“What it costs to rent small spaces astounds me,” he remarked citing recent reports that put Tacoma and Olympia on lists of top cities for increased rents during 2017. “Investors, because rents are high, compete daily with home buyers, and they often win the deal in the lower priced homes. Because they are buying all cash, they consistently beat out buyers who have to get loans.”
Builders are trying to respond to the pent-up demand, according to Moorhead. Seattle and the Eastside are seeing a growing number of infill homes in the core areas, some on lots as small as 3,000 square feet, he said. Builders are doing smaller releases and setting offer review dates, and then determine price ranges for the next phase.
“What used to be an affordable way to build homes has now become more mainstream for both smaller and larger builders,” Moorhead stated, adding, “Historically, infill homes did not get the same return as homes built in large community plats, but now they’re realizing similar price points.”
The luxury market is also off to a quick start in 2018. “Close to job centers, the luxury market is gaining positive momentum due to the wealth effect of the stock market, the strength of the U.S. economy, and homebuyers from the Pacific Rim, especially China,” noted Lennox Scott.
Northwest MLS figures show sales of homes selling for $2 million or more are far outpacing year-ago activity. Last month, member-brokers reported selling 55 residences at this price threshold. That’s up 66 percent from the same month a year ago when brokers sold 33 such homes.
|$1.5 million +||699||500||392||295|
|$2 million +||241||209||157||117|
|$2.5 million +||300||215||181||135|
|% change vs 2017||41.53%||86.27%||157.66%|
Excluding condos, the system-wide median price for September’s single family sales was $390,000. A look at the 23 counties in the report shows a wide range of median prices, from the lowest of $124,000 in Ferry County to the highest, at $625,000, in King County.
September’s median price for single family homes and condos in King County, at $565,000, reflects a jump of more than 14 percent from a year ago, but it is a $20,000 decline from August (down about 3.5 percent).
“While prices for single family homes and condos were up more than 14 percent annually in King County, it’s hard to ignore the $20,000 price drop between August and September,” said OB Jacobi, president of Windermere Real Estate. “But if you look at the historic data more closely, it shows that prices have also dropped between August and September in five of the past six years, which points to a seasonal pattern rather than a long-term trend that we need to be concerned about.”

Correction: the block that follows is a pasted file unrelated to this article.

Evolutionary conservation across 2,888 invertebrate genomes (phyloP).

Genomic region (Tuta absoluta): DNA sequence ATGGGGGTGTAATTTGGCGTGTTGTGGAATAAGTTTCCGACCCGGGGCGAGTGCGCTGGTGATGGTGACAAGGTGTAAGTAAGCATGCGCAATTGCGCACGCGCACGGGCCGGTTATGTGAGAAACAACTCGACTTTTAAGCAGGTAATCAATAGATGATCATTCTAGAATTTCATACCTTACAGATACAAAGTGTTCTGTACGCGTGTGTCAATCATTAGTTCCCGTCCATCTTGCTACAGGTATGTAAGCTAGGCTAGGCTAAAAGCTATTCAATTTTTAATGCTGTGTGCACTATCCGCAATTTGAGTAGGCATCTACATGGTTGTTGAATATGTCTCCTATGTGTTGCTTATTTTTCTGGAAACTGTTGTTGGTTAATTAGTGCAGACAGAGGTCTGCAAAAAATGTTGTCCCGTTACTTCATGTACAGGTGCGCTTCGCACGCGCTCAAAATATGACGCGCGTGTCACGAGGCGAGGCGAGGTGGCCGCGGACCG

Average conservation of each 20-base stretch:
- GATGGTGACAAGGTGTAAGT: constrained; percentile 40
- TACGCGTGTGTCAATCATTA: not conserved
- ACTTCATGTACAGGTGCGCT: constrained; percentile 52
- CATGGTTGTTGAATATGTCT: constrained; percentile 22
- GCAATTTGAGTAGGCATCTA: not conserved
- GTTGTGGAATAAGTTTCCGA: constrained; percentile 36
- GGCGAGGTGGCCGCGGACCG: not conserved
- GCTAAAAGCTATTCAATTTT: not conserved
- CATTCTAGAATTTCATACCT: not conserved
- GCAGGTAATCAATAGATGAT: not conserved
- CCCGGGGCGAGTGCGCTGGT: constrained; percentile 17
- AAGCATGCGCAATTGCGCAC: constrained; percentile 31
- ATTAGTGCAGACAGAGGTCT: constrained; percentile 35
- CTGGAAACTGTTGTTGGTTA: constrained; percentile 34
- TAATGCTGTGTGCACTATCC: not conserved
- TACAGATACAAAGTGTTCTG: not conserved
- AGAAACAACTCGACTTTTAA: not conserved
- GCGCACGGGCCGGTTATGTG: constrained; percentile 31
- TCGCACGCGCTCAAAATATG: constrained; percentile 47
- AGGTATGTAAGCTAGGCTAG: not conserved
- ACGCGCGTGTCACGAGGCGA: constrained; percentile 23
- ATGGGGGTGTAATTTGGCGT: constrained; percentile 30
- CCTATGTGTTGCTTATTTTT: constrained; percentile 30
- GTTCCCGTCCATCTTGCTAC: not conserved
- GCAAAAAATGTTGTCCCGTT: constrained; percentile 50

Statistics are helpful for some uses, but may not always tell a complete story, cautioned one broker.
“In Snohomish County, we saw increases in the luxury (higher end) segment during the summer months, which of course raised both the median and average sales prices,” said Diedre Haines, principal managing broker-South Snohomish County at Coldwell Banker Bain in Lynnwood. “Now we’re seeing a decrease in those types of sales with more affordable homes becoming more dominant.”
Haines also noted some reports encompass large geographic areas, such as Seattle, Everett, Tacoma and Bellevue. “When you drill down and localize the data, the picture may look quite different,” she explained.
In Snohomish County, for example, Northwest MLS tracks statistics for six sub-areas within that county. Last month’s median price for countywide sales of single family homes and condos was $430,000, but it ranged from $352,000 in the northwest segment of the county to $606,250 in the southeast portion. Year-over-year price changes ranged from an increase of just over 6 percent to more than 19 percent.
Noting King, Pierce and Snohomish counties all reported year-over-year price hikes of more than 14 percent, Grady said “This leap to new heights is based on high demand and low supply.” He noted neighboring counties are feeling the pinch, with several of them reporting double-digit drops in supply.
“All indications are that sales price increases in these neighboring counties are likely to accelerate at an even faster rate,” suggested Grady. In some of these counties, the median selling price is about half the price in King County. Faced with limited inventory and skyrocketing prices, some buyers are forced to broaden their search to these neighboring counties, Grady commented, adding he expects market forces will continue to fuel appreciation in housing into 2018 and beyond.
Moorhead, the designated broker and owner at Bentley Properties, said some renters who have been holding off are now becoming more active in hopes of taking advantage of longer market times and homes new to the market not receiving expected offers within the offer review date.
Despite some signs of a slowing market Moorhead said many renters remain frustrated, pointing to the $125,000 hike in King County’s median price in just two years. “Some renters say it’s like chasing a snowball down a hill that just keeps out of reach and continues to get larger and larger,” he remarked.
Builders are also frustrated, according to Moorhead. “We are hearing complaints and requests from builders to expand Growth Management Area guidelines. The massive shortage of developable land makes it more difficult to create affordable housing,” he explained, adding, “It’s becoming commonplace for new construction prices in Seattle and the Eastside to top a million dollars.”
Statistical summary follows.
Click HERE to see market trends